Diagnosis of bearing creep in wind turbine gearboxes

Georgios Alexandros Skrimpas, Zhenyan Liu, Reynir Hilmisson, Christian Walsted Sweeney, and Joachim Holboell
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phmec_16_019.pdf843.63 KBMay 29, 2016 - 1:26am

One of the most wide spread gearbox topologies in the wind energy sector consists of a slow rotating planetary stage, an intermediate speed parallel stage and finally a high speed parallel stage driving the generator rotor. The shafts of the two latter stages are supported by ball or roller bearings where their outer races are fixed to the gearbox and their inner races rotate at the corresponding shaft speed. Bearing inner race defects are frequently encountered in gearboxes leading to either replacement of the whole unit or exchange of the shaft or bearing where feasible. The present work deals with the evaluation of the development of an inner race defect from surface pitting to race axial crack resulting in excessive rotational looseness, also referred to as bearing creep. It is shown that an inner race defect can be identified efficiently at an early stage by employing well known vibration condition indicators, e.g. crest factor, whereas development to rotational looseness is expressed as increased sideband activity between the gear mesh frequencies spaced at the shaft speed supported by the defective bearing due to abnormal meshing. The condition of the gears and the shaft during the final stage of the above described failure mode is essential in regards to the possibility of uptower repairs or their use in refurbished gearboxes. Case studies from operating multi-megawatt wind turbines are presented, illustrating the progression of the fault via continuous trending of condition indicators and detailed spectral analysis of high resolution vibration signals.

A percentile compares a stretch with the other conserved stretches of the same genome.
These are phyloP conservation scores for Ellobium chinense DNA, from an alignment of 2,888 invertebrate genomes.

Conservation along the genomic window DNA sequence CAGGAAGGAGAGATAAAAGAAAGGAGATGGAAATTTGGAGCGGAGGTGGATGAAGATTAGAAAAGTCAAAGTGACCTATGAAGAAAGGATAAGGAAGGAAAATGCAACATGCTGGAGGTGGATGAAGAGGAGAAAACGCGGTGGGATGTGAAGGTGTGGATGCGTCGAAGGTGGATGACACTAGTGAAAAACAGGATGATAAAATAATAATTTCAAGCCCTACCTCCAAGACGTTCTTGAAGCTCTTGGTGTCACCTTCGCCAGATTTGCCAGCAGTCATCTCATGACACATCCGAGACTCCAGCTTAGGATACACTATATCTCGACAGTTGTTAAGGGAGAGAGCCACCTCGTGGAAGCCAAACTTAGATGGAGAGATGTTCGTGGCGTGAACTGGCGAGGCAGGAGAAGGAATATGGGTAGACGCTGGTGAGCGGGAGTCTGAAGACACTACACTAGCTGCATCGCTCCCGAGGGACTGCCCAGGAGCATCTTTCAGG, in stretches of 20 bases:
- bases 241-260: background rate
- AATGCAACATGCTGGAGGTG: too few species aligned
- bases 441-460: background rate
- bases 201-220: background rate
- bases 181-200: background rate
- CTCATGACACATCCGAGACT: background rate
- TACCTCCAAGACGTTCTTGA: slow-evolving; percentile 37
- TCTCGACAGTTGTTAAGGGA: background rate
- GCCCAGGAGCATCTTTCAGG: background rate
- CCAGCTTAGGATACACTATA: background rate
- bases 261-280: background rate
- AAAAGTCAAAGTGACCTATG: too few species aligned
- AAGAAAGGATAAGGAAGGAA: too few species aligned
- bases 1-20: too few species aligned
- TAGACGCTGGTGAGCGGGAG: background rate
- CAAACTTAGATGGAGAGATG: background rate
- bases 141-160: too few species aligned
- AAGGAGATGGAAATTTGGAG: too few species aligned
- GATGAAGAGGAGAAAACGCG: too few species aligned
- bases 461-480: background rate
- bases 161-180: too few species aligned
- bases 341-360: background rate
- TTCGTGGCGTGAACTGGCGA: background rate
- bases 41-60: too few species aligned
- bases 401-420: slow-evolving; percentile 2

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Component-level PHM
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